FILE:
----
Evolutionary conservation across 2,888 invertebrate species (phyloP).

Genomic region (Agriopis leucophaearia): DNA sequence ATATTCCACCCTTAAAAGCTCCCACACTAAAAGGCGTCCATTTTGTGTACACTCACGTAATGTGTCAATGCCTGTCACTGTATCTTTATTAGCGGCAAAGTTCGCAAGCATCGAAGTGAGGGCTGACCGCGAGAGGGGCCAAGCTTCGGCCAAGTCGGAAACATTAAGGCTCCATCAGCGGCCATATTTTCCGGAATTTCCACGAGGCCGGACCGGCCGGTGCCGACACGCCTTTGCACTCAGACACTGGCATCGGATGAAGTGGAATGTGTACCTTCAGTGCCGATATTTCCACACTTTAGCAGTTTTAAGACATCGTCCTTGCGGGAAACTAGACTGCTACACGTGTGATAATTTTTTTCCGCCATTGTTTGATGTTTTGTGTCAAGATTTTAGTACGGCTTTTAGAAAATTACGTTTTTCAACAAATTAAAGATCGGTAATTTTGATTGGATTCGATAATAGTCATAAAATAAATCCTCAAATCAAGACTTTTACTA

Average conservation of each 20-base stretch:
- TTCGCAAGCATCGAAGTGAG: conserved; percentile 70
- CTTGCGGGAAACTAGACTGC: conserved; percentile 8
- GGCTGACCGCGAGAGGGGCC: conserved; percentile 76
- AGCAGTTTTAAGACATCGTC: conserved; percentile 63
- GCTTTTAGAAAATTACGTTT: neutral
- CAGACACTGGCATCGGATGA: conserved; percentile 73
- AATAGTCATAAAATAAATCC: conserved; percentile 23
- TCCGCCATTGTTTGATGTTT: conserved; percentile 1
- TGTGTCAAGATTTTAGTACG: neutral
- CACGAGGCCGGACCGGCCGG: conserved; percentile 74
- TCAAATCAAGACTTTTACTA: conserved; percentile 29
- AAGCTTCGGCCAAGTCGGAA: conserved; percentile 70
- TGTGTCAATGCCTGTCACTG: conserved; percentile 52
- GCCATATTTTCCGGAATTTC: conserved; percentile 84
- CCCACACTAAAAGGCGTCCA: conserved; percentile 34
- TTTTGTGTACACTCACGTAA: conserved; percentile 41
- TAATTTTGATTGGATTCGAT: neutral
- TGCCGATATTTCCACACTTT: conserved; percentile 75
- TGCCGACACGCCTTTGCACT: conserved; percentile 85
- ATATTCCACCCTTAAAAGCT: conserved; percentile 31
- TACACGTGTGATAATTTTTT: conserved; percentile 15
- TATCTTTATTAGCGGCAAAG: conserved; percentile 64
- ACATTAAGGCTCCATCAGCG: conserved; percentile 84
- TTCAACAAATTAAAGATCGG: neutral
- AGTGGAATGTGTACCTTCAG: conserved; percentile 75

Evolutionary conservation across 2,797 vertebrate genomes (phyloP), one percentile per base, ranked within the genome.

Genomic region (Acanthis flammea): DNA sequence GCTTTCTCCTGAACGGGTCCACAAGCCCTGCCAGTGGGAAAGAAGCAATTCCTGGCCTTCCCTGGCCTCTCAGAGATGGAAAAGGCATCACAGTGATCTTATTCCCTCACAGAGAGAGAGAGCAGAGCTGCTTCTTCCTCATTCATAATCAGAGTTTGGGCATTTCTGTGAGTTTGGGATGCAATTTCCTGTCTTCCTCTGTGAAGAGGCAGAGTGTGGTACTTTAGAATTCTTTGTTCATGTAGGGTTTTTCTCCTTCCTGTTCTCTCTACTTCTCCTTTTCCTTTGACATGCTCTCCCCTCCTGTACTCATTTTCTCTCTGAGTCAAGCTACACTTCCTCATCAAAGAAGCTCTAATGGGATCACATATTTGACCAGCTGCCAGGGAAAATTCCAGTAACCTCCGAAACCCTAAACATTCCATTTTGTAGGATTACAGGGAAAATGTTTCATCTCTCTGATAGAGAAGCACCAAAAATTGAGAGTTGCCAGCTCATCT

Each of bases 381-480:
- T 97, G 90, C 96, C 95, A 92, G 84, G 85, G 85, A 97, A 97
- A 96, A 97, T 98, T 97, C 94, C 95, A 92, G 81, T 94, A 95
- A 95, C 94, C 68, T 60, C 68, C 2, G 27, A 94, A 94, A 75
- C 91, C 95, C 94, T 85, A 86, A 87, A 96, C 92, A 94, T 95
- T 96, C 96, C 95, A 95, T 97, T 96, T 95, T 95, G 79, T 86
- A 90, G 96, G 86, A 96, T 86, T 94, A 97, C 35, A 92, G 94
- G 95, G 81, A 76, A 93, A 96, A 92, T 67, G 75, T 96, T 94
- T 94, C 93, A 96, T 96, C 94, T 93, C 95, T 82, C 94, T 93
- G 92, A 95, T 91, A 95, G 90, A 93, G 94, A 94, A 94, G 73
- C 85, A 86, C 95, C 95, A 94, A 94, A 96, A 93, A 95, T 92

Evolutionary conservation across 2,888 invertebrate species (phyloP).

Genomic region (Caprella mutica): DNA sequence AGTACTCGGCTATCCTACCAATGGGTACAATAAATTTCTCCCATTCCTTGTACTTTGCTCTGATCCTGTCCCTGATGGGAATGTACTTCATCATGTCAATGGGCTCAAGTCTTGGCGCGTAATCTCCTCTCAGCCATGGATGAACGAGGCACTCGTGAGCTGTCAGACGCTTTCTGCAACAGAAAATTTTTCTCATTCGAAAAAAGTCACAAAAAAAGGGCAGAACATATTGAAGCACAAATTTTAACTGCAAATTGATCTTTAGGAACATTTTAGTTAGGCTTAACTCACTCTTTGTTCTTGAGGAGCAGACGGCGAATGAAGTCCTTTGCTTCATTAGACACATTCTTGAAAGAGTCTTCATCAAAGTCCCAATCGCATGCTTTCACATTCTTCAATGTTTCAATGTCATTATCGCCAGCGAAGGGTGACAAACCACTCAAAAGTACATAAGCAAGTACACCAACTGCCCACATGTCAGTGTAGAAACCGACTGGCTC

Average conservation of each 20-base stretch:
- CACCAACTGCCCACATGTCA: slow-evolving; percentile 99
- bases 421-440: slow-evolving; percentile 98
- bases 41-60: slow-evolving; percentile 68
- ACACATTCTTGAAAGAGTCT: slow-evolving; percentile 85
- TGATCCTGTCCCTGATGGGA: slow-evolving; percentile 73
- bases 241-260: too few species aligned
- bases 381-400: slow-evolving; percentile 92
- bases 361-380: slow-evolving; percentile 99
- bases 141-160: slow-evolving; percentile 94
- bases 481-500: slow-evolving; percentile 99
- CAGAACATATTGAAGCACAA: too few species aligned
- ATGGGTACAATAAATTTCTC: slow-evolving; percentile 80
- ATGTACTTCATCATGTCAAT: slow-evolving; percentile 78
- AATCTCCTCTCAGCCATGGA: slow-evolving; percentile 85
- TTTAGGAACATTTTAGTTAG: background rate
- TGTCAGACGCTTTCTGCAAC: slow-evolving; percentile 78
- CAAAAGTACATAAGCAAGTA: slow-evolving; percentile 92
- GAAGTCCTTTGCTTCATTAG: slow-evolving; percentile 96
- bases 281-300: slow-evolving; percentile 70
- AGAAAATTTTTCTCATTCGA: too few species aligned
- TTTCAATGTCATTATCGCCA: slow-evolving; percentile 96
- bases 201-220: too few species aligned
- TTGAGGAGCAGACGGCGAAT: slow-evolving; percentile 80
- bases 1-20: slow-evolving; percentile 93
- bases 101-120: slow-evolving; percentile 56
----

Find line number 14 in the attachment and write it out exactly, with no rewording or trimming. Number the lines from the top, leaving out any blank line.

- TCAAATCAAGACTTTTACTA: conserved; percentile 29